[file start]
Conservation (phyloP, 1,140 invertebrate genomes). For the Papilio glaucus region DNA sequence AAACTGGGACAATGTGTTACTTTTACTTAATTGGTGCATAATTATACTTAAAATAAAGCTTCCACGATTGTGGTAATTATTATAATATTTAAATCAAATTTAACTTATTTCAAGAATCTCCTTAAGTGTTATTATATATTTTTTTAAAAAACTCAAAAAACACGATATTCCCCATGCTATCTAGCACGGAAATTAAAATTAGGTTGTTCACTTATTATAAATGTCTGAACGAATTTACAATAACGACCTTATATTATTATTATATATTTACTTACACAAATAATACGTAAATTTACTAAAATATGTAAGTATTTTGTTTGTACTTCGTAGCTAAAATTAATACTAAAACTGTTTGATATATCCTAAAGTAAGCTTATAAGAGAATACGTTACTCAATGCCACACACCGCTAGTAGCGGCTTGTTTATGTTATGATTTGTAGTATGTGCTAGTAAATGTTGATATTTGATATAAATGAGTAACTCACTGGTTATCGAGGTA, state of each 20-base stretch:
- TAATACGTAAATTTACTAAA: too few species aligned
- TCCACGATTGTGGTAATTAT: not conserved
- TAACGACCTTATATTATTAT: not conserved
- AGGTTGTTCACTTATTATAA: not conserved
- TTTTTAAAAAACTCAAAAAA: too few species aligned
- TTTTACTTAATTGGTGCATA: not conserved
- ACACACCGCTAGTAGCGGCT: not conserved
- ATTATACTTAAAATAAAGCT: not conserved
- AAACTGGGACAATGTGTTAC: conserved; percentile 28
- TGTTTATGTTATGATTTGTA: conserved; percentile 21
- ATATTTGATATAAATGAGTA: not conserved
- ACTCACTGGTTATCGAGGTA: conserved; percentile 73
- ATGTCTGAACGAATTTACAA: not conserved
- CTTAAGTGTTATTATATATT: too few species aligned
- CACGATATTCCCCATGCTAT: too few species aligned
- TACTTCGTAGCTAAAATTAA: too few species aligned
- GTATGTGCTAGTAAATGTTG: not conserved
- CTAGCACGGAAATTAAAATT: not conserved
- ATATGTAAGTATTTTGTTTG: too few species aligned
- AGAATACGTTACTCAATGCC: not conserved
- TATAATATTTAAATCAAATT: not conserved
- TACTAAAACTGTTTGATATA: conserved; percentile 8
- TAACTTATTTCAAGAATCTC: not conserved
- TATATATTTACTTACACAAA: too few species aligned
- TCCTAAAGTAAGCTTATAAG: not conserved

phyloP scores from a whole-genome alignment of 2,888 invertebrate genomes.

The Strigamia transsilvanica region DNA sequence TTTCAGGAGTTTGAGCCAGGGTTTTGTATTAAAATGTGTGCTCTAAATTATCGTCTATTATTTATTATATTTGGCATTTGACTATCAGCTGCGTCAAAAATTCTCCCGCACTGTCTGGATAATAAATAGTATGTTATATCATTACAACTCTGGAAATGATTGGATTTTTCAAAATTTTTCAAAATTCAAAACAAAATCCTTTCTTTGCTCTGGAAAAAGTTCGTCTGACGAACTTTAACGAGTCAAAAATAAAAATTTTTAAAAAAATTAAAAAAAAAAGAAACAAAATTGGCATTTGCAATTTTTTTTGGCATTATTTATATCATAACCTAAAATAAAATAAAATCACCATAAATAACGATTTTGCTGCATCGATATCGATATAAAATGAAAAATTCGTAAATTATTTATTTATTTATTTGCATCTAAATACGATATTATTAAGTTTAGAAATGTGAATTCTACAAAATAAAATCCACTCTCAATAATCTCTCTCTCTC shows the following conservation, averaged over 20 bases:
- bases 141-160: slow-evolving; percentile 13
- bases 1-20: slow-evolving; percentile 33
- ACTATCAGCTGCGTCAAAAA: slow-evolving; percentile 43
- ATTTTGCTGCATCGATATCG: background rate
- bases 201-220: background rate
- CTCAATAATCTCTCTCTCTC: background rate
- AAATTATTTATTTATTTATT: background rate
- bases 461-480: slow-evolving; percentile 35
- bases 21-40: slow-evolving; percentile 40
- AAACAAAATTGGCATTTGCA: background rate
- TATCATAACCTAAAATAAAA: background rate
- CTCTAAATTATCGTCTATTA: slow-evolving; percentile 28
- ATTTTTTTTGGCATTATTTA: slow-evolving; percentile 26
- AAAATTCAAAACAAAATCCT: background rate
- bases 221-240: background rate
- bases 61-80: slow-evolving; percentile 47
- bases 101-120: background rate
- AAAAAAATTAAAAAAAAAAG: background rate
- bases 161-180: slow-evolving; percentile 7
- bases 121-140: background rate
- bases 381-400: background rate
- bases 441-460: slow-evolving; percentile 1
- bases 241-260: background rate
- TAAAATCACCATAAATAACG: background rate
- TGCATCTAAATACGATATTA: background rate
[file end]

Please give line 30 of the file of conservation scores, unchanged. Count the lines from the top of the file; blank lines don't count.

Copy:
- bases 1-20: slow-evolving; percentile 33